Federal Direct Unsubsidized Loan

  • A Law student may borrow up to $20,500 annually. The aggregate limit for this loan is $138,500 including graduate and undergraduate debt.
  • A credit check is not necessary to apply for this loan.
  • The loan has a “fixed variable” interest rate, established each year by June 1st, effective on July 1st of that year. (A “fixed variable” rate means that a new interest rate will be set each year, but the rate will be fixed for the life of the loan for any loans first disbursed between July 1st of that year and June 30th of the next year. As a result, this may mean that upon graduation the borrower will have a set of fixed-rate loans, each with a different interest rate.)
  • The student accrues interest while in-school and during the 6-month grace period after separation or if student falls below half-time status.
  • The student can either pay the interest while in-school or allow it to accrue and capitalize on the principal loan amount when the loan goes into repayment (which means that the interest will be added to the principal balance of the loan).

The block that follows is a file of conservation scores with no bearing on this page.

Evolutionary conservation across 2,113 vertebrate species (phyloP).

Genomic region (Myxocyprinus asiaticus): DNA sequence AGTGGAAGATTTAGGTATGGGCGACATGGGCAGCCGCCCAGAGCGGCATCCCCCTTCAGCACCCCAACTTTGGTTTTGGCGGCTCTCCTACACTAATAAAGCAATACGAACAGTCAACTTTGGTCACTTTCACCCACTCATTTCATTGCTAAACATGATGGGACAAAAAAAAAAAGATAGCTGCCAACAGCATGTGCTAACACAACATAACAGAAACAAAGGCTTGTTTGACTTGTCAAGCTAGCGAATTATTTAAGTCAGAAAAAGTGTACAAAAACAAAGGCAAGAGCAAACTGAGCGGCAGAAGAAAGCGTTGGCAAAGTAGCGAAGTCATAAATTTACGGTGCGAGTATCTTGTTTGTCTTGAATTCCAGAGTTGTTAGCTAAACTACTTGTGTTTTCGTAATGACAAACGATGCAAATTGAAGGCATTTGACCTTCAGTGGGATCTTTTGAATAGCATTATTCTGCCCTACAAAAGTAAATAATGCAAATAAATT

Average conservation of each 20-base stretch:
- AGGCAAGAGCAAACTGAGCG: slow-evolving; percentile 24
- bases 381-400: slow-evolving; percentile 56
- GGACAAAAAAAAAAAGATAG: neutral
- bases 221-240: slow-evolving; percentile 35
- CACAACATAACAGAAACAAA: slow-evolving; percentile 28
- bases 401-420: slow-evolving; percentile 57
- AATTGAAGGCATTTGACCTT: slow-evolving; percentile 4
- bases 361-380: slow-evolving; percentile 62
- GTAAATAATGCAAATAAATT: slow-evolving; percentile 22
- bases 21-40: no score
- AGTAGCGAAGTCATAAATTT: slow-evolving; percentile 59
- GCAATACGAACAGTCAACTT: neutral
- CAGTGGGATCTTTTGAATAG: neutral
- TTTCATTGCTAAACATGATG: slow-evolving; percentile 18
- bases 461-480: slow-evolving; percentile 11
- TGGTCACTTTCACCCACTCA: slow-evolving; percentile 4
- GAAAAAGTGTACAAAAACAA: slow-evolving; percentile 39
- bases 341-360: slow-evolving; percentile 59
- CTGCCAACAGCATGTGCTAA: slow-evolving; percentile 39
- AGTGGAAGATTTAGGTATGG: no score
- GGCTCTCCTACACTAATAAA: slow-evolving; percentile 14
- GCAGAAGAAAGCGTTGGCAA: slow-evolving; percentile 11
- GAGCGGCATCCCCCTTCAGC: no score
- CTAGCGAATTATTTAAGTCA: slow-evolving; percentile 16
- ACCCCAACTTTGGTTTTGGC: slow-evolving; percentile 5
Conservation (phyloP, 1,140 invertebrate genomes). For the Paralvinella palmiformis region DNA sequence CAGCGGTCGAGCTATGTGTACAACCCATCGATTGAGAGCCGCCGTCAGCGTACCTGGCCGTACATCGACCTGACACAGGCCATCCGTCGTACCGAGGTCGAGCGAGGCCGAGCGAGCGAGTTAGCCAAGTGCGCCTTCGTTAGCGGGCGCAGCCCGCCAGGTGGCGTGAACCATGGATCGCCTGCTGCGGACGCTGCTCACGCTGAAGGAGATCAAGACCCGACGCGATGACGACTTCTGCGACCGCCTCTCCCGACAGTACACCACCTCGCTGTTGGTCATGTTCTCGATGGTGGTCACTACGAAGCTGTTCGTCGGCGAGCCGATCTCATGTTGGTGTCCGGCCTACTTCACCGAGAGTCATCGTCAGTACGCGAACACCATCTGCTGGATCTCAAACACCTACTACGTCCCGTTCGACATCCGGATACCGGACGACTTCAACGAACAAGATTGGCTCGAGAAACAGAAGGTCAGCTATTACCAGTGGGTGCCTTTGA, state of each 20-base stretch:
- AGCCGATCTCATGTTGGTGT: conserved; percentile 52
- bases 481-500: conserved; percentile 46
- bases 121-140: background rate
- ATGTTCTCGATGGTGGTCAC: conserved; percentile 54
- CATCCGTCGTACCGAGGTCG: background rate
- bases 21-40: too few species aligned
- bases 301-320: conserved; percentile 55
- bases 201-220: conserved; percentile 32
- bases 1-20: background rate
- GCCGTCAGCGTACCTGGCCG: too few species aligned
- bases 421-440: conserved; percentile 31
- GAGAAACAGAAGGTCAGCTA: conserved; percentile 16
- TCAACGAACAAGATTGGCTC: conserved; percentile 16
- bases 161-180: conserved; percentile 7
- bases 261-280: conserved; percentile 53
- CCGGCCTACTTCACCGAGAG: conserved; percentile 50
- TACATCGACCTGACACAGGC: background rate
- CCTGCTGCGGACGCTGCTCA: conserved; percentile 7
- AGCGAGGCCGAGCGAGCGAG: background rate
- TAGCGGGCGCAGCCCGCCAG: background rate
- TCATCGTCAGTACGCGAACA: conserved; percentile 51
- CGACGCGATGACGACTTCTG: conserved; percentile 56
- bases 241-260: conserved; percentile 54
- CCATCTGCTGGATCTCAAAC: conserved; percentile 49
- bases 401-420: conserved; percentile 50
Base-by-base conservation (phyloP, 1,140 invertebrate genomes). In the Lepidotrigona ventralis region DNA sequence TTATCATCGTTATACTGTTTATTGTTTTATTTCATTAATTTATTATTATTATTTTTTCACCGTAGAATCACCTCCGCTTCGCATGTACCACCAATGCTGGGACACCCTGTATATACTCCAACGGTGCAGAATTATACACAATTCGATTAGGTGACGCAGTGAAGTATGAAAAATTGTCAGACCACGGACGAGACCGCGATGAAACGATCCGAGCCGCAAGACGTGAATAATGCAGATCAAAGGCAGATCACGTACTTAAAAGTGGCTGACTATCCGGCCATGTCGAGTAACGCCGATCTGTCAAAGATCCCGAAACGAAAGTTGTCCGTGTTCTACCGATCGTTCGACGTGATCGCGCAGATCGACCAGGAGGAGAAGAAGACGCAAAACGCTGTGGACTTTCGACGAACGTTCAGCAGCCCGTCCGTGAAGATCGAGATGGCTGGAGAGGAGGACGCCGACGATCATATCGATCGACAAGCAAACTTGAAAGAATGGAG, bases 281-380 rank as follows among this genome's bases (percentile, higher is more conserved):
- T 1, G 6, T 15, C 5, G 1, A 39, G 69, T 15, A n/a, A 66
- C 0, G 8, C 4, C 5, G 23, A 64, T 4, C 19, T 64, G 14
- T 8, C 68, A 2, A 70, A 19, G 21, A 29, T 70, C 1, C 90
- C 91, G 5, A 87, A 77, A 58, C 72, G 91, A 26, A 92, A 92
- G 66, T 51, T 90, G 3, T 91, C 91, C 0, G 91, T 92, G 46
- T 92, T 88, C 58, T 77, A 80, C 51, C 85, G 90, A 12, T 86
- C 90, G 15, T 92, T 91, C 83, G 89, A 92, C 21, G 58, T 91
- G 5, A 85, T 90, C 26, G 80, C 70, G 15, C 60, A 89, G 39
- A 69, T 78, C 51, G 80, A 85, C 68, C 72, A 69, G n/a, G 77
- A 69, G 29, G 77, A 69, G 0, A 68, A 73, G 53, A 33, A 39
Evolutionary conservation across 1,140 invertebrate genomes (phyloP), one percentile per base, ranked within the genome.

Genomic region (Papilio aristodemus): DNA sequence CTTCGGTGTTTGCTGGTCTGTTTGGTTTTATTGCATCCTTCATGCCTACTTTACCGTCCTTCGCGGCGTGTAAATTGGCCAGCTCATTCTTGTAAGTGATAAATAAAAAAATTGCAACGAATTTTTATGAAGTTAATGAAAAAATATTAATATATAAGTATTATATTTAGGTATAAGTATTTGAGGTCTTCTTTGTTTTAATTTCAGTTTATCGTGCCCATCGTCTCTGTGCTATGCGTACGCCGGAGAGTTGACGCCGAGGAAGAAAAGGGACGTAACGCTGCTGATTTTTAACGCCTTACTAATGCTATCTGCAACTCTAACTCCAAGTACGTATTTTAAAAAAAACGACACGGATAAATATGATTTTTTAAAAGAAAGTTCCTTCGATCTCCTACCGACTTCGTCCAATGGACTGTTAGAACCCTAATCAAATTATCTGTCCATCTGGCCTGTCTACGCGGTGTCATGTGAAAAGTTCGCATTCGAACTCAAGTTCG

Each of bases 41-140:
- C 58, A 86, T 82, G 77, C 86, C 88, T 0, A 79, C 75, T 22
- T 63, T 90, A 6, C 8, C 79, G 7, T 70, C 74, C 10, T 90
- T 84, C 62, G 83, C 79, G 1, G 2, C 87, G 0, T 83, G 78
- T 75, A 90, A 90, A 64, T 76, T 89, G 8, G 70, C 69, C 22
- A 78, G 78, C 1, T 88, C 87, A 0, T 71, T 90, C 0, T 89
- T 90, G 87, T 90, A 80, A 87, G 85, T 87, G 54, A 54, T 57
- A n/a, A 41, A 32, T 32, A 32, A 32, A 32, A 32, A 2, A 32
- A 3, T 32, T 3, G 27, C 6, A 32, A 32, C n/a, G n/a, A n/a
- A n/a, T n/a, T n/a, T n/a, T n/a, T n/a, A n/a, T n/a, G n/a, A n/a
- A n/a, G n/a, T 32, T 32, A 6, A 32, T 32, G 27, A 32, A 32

• Each loan includes an origination fee charged by the Department of Education. The origination fee is a percentage of the amount of the loan and is deducted at the time of each loan disbursement. The borrower is responsible for repaying the total sum borrowed.
  • A borrower must complete an entrance counseling session the first time he or she borrows the funds as a Law student.
  • Repayment begins six months after the student graduates or when the student drops below half-time enrollment. The borrower who chooses the standard repayment plan must repay the loan within 10 years. (There are other repayment options/plans for this type of loan: extended, graduated, and income-driven. Information about repayment options is available at https://studentaid.gov/manage-loans/repayment/plans.)   

Federal Direct Graduate PLUS Loan

  • A Law student may borrow up to the difference between the cost of attendance and other financial aid (including scholarships, employer-provided tuition reimbursement, the Federal Direct Unsubsidized Loan, and any other resources available to the student).
  • Unlike the Federal Direct Unsubsidized Loan, a credit check is required for the PLUS loan and the borrower cannot have adverse credit history although it is possible for someone with adverse credit history to borrow the funds with a qualified endorser (co-signer). It is important to note that the endorser agrees to repay the loan if the borrower does not. (NOTE: This program does not use any kind of debt-to-income ratio or FICO score.)